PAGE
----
Kumbug’s small primary school which has students from both sides of the border, is also a role model in for what was once a poverty-stricken area.

Armed with this information, I was able to take Mustak on a journey to his first Dayak village.

Since Mustak, a former Kelantan Rotary Club president had brought with him 100 sets of pencils and erasers, we handed out the gifts to the children from one primary school and families of several people I knew.

It was encouraging to know that a pre-school kindergarten was also being built not far away.

We then explored the new three-kilometre road the government had built from Kambug to Sapit that is now accessible by car.

In 2010 when I was 60, I used to ride my 110cc Yamaha motorcycle up the winding jungle path to Sapit nestled in Padawan hills.

A long and steep up-hill ride, it was particularly dangerous on a rainy day because there was little room to weave through the slippery five-foot wide partially-cement path.

Only once did my motorcycle slipped backwards on a 60 percent incline, but I managed to hold onto the vehicle before it toppled into the valley below.

It was refreshing to discover that my friend, the ailing former Member of Parliament for the constituency Datuk James Dawos, had kept his promise and built the immaculate Kambug-Sapit stretch before he retired.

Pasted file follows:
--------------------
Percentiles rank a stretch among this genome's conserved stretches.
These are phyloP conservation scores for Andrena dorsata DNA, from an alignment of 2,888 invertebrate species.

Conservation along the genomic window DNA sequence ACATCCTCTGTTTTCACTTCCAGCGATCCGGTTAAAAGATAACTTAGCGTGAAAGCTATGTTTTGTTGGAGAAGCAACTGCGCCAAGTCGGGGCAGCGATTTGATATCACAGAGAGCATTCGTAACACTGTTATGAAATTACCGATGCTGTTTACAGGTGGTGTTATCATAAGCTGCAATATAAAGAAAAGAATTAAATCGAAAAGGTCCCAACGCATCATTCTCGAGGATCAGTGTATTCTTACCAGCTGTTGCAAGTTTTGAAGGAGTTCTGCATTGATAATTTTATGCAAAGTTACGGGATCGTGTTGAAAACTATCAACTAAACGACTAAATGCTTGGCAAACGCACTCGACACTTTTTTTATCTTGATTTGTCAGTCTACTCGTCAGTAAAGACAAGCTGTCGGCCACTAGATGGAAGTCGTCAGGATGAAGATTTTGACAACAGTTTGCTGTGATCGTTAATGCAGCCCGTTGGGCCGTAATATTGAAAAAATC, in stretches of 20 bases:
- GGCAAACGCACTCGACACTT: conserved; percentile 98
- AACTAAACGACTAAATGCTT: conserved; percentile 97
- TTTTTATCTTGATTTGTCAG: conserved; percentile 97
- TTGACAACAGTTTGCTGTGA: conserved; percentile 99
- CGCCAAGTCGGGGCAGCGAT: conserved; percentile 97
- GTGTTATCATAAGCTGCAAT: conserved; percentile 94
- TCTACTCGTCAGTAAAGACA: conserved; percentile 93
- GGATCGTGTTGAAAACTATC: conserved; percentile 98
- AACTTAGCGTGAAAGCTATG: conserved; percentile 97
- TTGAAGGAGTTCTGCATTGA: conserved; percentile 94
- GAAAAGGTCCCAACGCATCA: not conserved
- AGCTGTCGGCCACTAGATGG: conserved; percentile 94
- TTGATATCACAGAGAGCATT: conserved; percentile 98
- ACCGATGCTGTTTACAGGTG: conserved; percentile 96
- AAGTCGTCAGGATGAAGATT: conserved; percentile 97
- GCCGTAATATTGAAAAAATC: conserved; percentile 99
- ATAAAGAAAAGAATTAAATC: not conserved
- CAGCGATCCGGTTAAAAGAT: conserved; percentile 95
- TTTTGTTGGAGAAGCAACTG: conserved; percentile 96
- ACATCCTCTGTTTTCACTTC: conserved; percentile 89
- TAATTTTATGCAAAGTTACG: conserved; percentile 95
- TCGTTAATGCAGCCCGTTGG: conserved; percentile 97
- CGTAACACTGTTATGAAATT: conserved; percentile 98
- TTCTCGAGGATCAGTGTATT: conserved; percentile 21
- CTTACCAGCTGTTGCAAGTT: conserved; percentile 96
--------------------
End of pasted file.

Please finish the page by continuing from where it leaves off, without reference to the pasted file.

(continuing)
From Kambug we drove to Assom; a famous stop-over for visitors. Old friend Na’u (Na-oo) was there but village catechist Edward Sundis was out shopping at downtown Kota Padawan.

We met a few old timers and visited a traditional Bidayuh farm on a hill planted with pepper and pineapple.

A new tar-sealed road had been built over the rolling hills next to the farm, but the inclines were still a harrowing experience for the faint-hearted.

Mustak was pleased to know that the Bidayuh were always ready to received visitors from all parts of the country.

To promote Bidayuh culture, Sarawak’s second White Rajah Charles Brooke planted the first rubber trees along the road to Benuk Benuk while Vyner promoted Annah Rais longhouse but not beyond. Both villages are now popular tourist sites.

With its pristine jungle, waterfalls and sparking clean rivers, the Borneo Highland region is still top on the list.

But it was a revelation for our Kelantan visitor who gave the short visit top marks form our short trip. Kambug and Assom beckons and it won’t be long before they too will receive their fair share of fame.